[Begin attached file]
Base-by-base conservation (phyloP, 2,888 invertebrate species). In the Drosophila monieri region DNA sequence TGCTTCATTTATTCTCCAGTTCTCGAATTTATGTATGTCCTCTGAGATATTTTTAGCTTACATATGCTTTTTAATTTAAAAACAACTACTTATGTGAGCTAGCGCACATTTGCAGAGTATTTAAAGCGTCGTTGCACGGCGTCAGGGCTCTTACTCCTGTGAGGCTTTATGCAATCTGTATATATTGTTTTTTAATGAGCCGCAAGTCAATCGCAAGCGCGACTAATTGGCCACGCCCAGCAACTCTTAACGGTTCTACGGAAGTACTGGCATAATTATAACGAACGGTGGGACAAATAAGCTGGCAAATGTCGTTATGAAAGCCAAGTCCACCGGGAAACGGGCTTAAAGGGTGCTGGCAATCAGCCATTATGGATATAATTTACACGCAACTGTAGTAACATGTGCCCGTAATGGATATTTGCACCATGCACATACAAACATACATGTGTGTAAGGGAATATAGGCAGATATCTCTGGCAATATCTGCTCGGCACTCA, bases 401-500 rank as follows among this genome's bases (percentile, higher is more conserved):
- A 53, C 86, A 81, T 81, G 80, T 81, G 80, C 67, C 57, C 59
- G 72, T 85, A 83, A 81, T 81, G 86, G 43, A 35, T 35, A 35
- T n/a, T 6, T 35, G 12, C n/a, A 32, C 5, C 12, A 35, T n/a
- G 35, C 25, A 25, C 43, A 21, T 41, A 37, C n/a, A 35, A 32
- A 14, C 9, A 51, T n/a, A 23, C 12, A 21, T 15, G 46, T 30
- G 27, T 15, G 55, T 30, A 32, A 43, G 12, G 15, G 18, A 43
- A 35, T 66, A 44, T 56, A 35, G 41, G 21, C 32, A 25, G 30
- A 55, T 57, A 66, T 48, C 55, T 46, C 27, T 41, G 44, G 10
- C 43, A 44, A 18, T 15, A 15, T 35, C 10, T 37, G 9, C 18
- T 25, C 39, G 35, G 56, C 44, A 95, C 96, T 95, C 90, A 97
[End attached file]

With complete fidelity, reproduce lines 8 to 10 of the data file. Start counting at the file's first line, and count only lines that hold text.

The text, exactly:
- A 35, T 66, A 44, T 56, A 35, G 41, G 21, C 32, A 25, G 30
- A 55, T 57, A 66, T 48, C 55, T 46, C 27, T 41, G 44, G 10
- C 43, A 44, A 18, T 15, A 15, T 35, C 10, T 37, G 9, C 18